Texas Legislative News: May 17, 2021

legislative news


Thursday, May 13, was a major deadline for the Texas House as it was the final date for its regular daily calendar to include bills that originated in that legislative chamber.

When the day started, House members moved slowly through their 25-page-long calendar with many members offering amendments and raising objections, known as “points of order,” to legislation. The debate was also slowed by a practice called “chubbing,” in which lawmakers discuss measures at extraordinary length to either delay or prevent the consideration of certain bills.

By midnight, the House had only gotten to page 13 of its calendar. This meant nearly 200 bills that were on the calendar and hundreds more that never made it onto the House schedule effectively died for the session. Those proposals may still be included as amendments to other bills, or they may have identical Senate versions still in play. But for most of the unpassed bills, the window of opportunity narrowed substantially.

The following day, House members were able to consider House bills on their consent calendar, which is typically reserved for bills that are not expected to cost the state money and were voted out of committee with no opposition. House members have until this Friday, May 21, to consider House bills on their local calendar, which is generally comprised of bills targeted to a specific area of Texas rather than the entire state. Primarily, however, the House will now focus on considering Senate bills.

The Senate’s rules allow it to consider both Senate bills and House bills through next week. But the chamber must keep in mind the House’s deadlines and estimate the last day the Senate may send a bill over to the House if the bill is to have a realistic chance of passing both chambers. That deadline should occur within the next few days, as we are now just two weeks away from the end of the session.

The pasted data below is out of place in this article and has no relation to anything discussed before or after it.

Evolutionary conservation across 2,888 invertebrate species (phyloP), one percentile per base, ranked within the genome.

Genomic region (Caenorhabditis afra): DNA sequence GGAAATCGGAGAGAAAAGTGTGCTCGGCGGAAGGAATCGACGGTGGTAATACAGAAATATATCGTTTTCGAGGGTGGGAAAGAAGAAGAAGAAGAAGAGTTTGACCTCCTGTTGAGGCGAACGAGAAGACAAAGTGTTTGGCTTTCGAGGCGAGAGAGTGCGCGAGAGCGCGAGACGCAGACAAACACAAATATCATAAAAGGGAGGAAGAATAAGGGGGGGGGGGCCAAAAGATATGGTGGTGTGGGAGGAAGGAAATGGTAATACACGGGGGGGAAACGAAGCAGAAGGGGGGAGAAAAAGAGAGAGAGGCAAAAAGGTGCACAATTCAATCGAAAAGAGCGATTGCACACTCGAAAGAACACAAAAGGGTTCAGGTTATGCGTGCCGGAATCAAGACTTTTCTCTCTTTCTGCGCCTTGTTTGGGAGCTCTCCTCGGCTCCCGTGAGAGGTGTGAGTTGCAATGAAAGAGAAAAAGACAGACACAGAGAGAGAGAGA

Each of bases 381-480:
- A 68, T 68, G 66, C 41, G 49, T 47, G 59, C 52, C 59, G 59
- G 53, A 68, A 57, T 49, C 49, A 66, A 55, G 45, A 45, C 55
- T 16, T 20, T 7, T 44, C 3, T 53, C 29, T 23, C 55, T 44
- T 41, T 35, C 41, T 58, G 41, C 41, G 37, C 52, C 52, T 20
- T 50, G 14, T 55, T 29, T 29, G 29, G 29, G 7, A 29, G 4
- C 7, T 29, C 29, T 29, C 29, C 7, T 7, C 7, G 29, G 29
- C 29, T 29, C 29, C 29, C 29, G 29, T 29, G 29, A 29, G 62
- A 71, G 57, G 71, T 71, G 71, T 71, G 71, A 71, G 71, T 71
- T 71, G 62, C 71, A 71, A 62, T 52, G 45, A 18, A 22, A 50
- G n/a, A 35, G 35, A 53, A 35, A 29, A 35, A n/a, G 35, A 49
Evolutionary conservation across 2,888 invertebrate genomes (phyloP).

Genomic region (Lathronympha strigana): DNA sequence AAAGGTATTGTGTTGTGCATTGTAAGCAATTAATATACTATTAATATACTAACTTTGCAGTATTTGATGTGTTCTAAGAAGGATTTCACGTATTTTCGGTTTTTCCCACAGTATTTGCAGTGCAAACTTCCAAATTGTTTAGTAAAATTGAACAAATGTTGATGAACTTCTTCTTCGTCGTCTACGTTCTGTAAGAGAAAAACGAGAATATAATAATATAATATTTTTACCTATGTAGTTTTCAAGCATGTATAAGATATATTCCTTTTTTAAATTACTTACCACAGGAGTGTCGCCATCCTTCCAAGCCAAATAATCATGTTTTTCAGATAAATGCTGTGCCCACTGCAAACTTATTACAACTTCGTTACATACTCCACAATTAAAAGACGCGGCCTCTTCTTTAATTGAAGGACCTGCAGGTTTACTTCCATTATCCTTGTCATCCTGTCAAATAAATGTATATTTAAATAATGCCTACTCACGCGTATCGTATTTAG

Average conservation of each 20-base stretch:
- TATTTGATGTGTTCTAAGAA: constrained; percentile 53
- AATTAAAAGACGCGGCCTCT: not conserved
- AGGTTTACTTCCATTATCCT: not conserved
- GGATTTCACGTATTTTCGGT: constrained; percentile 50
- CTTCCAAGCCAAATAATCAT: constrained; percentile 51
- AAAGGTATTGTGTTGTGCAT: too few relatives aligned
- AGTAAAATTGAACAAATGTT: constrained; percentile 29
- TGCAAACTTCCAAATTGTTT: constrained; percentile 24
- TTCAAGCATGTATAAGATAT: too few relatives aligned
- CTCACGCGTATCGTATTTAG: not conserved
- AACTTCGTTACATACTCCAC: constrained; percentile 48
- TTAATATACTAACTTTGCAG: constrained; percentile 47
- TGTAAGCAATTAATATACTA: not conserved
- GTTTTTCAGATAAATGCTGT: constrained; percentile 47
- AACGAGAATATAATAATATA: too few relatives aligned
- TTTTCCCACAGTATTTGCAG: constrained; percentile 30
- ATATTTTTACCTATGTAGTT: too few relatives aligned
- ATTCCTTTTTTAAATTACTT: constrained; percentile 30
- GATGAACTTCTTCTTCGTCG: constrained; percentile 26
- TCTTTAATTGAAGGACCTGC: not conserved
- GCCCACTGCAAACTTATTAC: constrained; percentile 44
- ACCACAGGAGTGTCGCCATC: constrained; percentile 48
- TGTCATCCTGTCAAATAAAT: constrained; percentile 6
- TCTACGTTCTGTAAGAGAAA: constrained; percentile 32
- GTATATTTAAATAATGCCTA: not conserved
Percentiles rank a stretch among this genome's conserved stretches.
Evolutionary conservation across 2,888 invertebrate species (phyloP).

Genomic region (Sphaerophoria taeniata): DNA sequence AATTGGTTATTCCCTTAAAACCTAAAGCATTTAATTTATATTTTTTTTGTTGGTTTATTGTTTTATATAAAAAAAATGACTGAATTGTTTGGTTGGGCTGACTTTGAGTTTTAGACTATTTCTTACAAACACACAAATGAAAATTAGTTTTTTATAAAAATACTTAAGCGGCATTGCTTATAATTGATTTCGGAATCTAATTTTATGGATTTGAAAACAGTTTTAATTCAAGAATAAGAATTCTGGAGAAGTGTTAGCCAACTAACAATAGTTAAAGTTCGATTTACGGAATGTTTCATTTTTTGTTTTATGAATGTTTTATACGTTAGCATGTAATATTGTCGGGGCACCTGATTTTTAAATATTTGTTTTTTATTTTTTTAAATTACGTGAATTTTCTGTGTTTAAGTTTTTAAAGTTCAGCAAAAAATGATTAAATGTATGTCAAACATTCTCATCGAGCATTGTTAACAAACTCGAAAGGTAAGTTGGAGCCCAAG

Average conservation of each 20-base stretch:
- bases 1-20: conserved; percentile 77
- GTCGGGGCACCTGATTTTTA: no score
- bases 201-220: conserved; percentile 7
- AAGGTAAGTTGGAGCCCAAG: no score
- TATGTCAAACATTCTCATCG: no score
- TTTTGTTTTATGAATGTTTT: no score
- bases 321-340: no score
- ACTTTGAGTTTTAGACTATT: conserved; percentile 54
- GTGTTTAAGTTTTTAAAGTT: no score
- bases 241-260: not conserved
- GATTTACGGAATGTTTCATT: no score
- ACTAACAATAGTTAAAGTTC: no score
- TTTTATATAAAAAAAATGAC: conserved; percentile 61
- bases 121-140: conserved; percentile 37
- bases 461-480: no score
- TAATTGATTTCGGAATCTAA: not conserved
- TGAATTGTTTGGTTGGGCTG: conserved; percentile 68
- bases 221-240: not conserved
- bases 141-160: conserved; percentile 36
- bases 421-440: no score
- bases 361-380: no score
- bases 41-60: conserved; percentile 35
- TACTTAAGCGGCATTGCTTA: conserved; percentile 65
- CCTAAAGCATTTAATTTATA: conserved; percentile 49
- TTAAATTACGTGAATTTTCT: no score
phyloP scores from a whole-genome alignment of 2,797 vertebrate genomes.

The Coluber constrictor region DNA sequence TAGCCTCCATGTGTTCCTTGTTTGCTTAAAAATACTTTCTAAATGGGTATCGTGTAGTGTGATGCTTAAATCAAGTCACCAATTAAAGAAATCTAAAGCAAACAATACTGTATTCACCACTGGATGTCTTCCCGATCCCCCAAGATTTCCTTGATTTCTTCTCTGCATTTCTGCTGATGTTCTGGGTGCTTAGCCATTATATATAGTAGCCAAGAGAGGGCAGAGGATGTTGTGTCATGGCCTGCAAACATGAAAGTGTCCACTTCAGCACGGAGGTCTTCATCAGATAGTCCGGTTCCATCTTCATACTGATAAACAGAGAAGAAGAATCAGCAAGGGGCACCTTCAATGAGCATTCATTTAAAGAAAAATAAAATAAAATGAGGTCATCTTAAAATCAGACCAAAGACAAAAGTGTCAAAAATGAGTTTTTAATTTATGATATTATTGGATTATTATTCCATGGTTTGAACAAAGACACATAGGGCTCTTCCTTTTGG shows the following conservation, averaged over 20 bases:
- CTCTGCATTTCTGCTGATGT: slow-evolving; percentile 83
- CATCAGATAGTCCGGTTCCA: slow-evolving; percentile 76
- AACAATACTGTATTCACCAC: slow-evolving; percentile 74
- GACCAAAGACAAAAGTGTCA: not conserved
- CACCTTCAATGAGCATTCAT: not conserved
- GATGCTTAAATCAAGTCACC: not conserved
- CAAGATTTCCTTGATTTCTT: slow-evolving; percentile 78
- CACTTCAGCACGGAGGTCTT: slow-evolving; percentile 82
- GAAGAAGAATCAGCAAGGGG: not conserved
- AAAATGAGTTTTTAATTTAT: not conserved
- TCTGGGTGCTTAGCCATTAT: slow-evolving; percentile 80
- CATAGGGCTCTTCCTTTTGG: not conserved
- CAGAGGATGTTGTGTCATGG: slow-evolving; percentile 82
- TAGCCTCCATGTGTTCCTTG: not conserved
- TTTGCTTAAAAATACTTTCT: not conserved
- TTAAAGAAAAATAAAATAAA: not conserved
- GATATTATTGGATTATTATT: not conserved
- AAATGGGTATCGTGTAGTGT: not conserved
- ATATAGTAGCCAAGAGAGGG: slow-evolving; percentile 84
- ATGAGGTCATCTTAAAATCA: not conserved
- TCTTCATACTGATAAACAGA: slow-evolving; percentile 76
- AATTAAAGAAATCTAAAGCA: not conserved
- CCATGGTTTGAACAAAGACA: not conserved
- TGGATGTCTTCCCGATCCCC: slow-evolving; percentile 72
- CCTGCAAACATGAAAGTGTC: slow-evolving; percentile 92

Hearings To Watch

This section includes a sample of the hearings that we are monitoring this week. During these hearings, legislative committees may consider important disability-related bills. To receive notifications about new hearings that are scheduled with short notice, follow us on Twitter. You can find live and archived broadcasts of committee hearings on the House and Senate websites.

The Senate Transportation Committee held a hearing on Monday morning, May 17, and discussed House Bill (HB) 4080 by Rep. Jacey Jetton. The bill relates to the issuance of autism awareness specialty license plates.

The House Human Services Committee will hold a hearing on Tuesday morning, May 18, on the following notable bills:

  • SB 1808 by Sen. Lois Kolkhorst, relating to the regulation of providers of Medicaid services to people with intellectual and developmental disabilities
  • SB 1921 by Sen. Eddie Lucio, Jr., relating to Medicaid reimbursement for behavioral health and physical health services

The Senate Business and Commerce Committee will hold a hearing on Tuesday morning, May 18, to discuss HB 4477 by Rep. Senfronia Thompson. The bill relates to the financial exploitation of vulnerable adults.

The House Insurance Committee will hold a hearing on Tuesday morning, May 18, on the following notable bills:

  • SB 1648 by Sen. Charles Perry, relating to the provision of benefits to Medicaid recipients with complex medical needs
  • SB 2028 by Sen. Lois Kolkhorst, relating to the Medicaid program, including the administration and operation of the Medicaid managed-care program

The House Pensions, Investments, and Financial Services Committee will hold a hearing on Wednesday morning, May 19, to discuss SB 1071 by Sen. Chuy Hinojosa. The bill relates to disability retirement benefits for peace officers under the Employees Retirement System of Texas.

Stay Informed

To stay up to date regarding how disability-related issues are being addressed by the Legislature, subscribe to TCDD eNews. On our website, you can find legislative resources and video updates from TCDD Policy Director Scott Daigle on what’s happening at the Capitol. To receive additional notifications, follow us on Twitter, Facebook, LinkedIn, and Instagram.




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